Month: October 2008

Thanking our Priests …

Today — Sunday, October 26, 2008 — is World Priest Day, in which Catholic parishes celebrate and affirm those men who are call to commit themselves to Christ and his Church through the Sacrament of Holy Orders, and an opportunity for parishioners to thank, affirm and convey our love and support for our priests.

World Priest Day is sponsored by the Worldwide Marriage Encounter (click the link to read the origins and history of this commemorative event). It is now celebrated on the 4th Sunday of October, in conjunction with the Serra Club’s Priesthood Sunday.

Deacon Greg Kandra gave a wonderful homily this morning in recognition of World Priest Day, which he posted to his blog. An excerpt:

Before I was ordained, I was talking with a classmate of mine, who said his pastor had some very simple advice about preaching. “Just remember,” he told him, “to tell the people that God loves them.”

I try to remember that myself every time I climb into this pulpit. But when you think of what priests do, what they bring to us, I think they do it even more powerfully and more profoundly. And they don’t do it with words.

Every absolution says: “God loves you.”

Every anointing says: “God loves you.”

Every elevation of the consecrated host at that altar says: “God loves you.”

It is a message we are hungry to hear. Especially now, with so much that is uncertain, when it is easy to lose sight of what matters.

Read the whole thing.

Related Posts

“Fishers of Men” – by Grassroots Films. Part I; Part II

If you haven’t been visiting The American Catholic this month, here’s just a taste of what you’re missing:

food for thought (from Pope Benedict XVI)

Even more, the Word of God is the foundation of everything, it is the true reality. And to be realistic, we must rely upon this reality. We must change our notion that matter, solid things, things we can touch, is the most solid, the most certain reality. At the end of the Sermon on the Mount, the Lord speaks to us about the two possible foundations for building the house of one’s life: sand and rock. He who builds on sand only builds on visible and tangible things, on success, on career, on money. Apparently these are the true realities. But all this one day will vanish. We can see this now with the fall of two large banks: this money disappears, it is nothing. And thus all things, which seem to be the true realities we can count on, are only realities of a secondary order. Who builds his life on these realities, on matter, on success, on appearances, builds upon sand. Only the Word of God is the foundation of all reality, it is as stable as the heavens and more than the heavens, it is reality. Therefore, we must change our concept of realism. The realist is he who recognizes the Word of God, in this apparently weak reality, as the foundation of all things. Realist is he who builds his life on this foundation, which is permanent. Thus the first verses of the Psalm invite us to discover what reality is and how to find the foundation of our life, how to build life.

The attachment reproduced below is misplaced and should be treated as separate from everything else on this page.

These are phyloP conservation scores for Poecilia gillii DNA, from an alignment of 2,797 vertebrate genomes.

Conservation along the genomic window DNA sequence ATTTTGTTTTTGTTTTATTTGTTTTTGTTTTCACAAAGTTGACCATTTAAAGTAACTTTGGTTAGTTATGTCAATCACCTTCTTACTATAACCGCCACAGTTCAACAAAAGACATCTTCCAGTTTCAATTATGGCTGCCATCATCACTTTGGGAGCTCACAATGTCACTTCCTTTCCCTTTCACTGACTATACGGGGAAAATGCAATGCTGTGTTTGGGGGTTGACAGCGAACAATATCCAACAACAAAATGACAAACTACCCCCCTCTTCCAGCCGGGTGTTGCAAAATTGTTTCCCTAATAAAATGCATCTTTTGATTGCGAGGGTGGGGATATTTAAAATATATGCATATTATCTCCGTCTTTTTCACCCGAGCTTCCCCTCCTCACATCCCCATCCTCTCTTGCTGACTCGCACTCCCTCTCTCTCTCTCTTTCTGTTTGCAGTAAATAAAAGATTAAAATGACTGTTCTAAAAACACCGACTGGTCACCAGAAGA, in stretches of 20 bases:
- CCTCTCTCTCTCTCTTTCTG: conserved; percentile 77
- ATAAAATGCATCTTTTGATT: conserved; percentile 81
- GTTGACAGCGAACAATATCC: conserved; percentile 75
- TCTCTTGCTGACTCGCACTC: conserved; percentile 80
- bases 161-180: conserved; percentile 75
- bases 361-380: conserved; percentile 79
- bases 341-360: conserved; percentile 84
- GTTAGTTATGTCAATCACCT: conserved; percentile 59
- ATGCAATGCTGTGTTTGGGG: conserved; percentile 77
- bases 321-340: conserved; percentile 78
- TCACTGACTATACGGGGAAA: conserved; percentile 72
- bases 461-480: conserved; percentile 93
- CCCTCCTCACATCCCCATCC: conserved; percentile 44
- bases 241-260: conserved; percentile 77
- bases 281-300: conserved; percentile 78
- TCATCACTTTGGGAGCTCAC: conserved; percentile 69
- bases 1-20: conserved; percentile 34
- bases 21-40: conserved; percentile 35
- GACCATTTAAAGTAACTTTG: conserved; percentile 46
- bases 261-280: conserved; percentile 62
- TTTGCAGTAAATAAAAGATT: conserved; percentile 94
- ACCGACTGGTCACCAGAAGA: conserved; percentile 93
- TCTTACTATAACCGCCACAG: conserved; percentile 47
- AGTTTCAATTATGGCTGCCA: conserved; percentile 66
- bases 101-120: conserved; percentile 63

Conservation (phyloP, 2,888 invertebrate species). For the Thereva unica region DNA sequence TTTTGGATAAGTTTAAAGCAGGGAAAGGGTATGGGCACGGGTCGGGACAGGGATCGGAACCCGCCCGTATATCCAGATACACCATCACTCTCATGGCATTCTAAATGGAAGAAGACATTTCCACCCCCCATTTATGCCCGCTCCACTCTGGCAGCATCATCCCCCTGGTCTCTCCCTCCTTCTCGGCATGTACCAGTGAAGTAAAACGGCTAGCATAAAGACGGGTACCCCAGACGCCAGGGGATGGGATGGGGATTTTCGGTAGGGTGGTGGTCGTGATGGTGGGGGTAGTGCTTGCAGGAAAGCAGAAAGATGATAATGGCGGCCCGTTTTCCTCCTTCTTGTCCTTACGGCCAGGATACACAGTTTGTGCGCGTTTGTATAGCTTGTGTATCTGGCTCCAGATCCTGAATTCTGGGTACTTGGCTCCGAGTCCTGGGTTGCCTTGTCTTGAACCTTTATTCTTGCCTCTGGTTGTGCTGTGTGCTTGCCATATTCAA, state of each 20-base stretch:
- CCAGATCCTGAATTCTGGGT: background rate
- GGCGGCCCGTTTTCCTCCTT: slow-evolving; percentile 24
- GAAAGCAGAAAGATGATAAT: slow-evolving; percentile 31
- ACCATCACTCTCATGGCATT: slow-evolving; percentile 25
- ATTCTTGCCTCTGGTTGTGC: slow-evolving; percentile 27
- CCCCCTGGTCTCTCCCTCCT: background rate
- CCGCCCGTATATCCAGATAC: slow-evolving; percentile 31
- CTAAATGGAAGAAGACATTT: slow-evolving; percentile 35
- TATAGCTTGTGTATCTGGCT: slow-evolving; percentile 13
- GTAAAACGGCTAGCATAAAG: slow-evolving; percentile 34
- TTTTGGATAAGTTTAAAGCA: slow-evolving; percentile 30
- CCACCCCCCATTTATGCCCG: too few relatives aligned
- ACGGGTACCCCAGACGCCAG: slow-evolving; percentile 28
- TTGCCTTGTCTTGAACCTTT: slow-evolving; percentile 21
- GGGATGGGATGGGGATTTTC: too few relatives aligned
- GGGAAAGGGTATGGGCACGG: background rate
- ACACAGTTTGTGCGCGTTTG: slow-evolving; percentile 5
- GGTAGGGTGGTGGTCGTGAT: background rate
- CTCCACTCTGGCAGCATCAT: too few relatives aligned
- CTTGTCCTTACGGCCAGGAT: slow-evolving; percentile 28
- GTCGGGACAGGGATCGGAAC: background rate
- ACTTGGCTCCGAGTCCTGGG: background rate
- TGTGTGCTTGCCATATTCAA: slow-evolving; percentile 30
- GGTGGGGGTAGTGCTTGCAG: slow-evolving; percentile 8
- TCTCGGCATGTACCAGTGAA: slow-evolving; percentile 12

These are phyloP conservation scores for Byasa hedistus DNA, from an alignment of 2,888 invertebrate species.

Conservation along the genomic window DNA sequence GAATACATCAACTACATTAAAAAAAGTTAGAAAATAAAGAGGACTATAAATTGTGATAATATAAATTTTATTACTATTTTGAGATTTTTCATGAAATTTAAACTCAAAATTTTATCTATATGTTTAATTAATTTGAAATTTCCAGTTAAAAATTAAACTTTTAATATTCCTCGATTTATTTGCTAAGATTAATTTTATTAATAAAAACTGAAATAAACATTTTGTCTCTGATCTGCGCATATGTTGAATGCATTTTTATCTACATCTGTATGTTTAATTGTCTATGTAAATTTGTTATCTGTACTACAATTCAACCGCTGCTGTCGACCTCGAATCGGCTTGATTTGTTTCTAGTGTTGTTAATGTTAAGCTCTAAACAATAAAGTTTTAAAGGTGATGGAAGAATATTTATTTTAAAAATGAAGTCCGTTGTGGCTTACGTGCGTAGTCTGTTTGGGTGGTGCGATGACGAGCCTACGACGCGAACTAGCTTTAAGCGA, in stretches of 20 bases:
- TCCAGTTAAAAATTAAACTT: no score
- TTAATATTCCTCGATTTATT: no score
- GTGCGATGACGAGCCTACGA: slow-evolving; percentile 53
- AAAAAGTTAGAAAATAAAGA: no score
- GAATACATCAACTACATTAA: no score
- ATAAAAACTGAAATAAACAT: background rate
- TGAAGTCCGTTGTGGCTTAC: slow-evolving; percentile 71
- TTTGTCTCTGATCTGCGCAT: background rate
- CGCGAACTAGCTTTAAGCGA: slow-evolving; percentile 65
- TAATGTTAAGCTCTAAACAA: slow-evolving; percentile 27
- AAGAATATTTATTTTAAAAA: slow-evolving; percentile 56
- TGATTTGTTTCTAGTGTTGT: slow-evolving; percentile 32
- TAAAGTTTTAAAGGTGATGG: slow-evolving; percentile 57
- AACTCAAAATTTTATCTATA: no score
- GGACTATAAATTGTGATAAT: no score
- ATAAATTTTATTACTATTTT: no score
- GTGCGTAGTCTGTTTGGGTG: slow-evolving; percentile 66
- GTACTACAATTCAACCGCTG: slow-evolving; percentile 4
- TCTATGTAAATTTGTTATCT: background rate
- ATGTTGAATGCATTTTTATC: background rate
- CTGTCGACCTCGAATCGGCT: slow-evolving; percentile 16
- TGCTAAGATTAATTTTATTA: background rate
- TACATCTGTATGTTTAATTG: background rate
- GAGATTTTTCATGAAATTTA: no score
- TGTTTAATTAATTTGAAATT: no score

Pope Benedict XVI
First general congregation of the world Synod of Bishops on “The Word of God in the Life and Mission of the Church.” Rome – October 7, 2008.

Let’s welcome ‘American Catholic’ to St. Blog’s Parish

Starting today I am privileged to be invited as a contributor to a new blogging collective known as American Catholic. My fellow bloggers (some of whom you may recognize): Chris Burgwald, Walter Cole, Dr. David Curp, Ryan Harkins, Brendan Hodge (DarwinCatholic), Donald R. McClarey (who I have long held the opinion — from his comments at Mark Shea’s, Vox Nova and elsewhere — should be blogging!), Peter Park, Joe Potillor, Zach (Civics Geeks), and Rusty Tisdale — and I thank Tito for bringing us all together.

Given my other blogging ventures here and at Catholics in the Public Square, The Benedict Blog, and Catholics Against Joe Biden (the latter at least until November 04, 2008), my efforts will be limited. But I hope that what meager contributions I can provide will be of benefit to my colleagues and our readers.